The Congressional Career: An Assessment of the Relationship between Congressman and Constituency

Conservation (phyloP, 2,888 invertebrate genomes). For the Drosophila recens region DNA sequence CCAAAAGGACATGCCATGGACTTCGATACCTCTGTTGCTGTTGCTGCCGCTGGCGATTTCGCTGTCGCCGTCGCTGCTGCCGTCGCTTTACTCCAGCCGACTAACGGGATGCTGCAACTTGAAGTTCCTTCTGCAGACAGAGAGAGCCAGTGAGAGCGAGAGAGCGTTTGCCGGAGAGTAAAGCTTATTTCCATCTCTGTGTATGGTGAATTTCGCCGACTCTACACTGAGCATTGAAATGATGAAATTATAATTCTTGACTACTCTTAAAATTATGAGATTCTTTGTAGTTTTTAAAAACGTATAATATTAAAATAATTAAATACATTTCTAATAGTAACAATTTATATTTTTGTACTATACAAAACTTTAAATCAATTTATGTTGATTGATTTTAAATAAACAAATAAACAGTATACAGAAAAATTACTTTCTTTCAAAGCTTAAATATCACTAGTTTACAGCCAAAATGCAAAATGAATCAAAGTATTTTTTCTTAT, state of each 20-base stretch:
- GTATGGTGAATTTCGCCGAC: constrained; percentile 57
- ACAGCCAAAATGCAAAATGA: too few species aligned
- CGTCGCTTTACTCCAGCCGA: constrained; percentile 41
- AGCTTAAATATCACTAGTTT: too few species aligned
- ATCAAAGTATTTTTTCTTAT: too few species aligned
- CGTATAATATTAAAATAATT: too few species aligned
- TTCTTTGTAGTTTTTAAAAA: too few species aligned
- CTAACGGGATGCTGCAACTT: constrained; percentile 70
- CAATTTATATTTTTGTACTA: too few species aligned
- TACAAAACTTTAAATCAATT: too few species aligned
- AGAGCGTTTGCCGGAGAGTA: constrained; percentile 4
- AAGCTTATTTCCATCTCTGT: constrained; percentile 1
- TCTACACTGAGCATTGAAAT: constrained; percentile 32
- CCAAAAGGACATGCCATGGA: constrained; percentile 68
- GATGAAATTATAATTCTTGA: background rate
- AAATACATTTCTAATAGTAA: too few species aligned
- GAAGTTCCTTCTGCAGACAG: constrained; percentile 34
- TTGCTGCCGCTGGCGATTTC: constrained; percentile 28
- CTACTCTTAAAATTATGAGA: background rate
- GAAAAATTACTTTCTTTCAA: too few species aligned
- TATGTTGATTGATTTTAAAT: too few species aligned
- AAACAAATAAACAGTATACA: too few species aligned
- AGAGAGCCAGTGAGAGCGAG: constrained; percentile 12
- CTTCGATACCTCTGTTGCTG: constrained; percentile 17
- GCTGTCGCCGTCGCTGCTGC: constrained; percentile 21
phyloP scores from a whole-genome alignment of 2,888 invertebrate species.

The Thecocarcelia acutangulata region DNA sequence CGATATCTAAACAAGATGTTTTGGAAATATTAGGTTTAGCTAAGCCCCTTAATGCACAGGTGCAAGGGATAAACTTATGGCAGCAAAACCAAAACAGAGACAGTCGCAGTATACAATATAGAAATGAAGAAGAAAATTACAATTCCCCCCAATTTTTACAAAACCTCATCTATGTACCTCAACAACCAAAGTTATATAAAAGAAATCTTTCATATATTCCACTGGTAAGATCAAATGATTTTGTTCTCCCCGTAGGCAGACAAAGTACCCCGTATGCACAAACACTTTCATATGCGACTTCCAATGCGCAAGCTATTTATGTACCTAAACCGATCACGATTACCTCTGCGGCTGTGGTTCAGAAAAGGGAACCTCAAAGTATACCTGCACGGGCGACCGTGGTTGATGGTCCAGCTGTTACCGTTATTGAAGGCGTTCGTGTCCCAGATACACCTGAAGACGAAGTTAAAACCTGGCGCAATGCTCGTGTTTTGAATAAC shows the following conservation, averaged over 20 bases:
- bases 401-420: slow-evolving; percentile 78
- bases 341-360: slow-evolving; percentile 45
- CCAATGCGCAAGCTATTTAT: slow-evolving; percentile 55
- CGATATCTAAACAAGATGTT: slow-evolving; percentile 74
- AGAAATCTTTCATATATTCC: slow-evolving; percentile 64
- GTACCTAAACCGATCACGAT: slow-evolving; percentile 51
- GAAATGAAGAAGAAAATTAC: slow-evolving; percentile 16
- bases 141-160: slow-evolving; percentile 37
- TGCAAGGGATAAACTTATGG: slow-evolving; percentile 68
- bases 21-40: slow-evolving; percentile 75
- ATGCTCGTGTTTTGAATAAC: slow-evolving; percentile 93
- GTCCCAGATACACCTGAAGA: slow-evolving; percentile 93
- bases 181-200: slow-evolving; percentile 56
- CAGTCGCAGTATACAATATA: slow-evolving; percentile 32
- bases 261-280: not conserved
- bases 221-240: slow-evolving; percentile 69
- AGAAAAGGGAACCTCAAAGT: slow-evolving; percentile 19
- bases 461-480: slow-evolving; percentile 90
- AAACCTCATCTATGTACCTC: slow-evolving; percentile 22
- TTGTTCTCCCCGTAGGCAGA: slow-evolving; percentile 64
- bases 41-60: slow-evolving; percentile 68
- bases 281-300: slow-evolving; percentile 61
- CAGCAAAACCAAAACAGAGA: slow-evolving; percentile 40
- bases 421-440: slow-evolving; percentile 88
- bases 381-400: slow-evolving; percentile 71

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Democratic legislative institutions require effective representation. The act of representation can be interpreted a number of ways, but all can include the notion that one's ideals and interests are presented by the actions of another. Hobbesian theory notes that, "A representative, he says, is a man who acts in the name of another, who has been given authority to act by that other, so that whatever the representative does is considered the act of the represented" (Pitkin, 8). Hobbes adhered to the idea that the representative possesses the authority to decide what he sees as representative of his constituents (Pitkin, 8). On the contrary, Rousseau concluded that representation was tyranny, and thus impossible to effectively achieve. His theory states that, "Thus no political system can be truly representative in the ideal sense of that term; as soon as a people sets up representatives it ceases to be a people, because it no longer has a General Will" (Pitkin, 10). This study will argue that effective representation includes the congressman achieving the following: identify with the constituents of his district, enact good working public policy in the House, present himself as both available and concerned about the struggle for the common good at both the local and national levels, and provide coherent and valid explanation of his voting behavior. This study will also suggest that with the fulfillment of effective representation, reelection is more secure than without.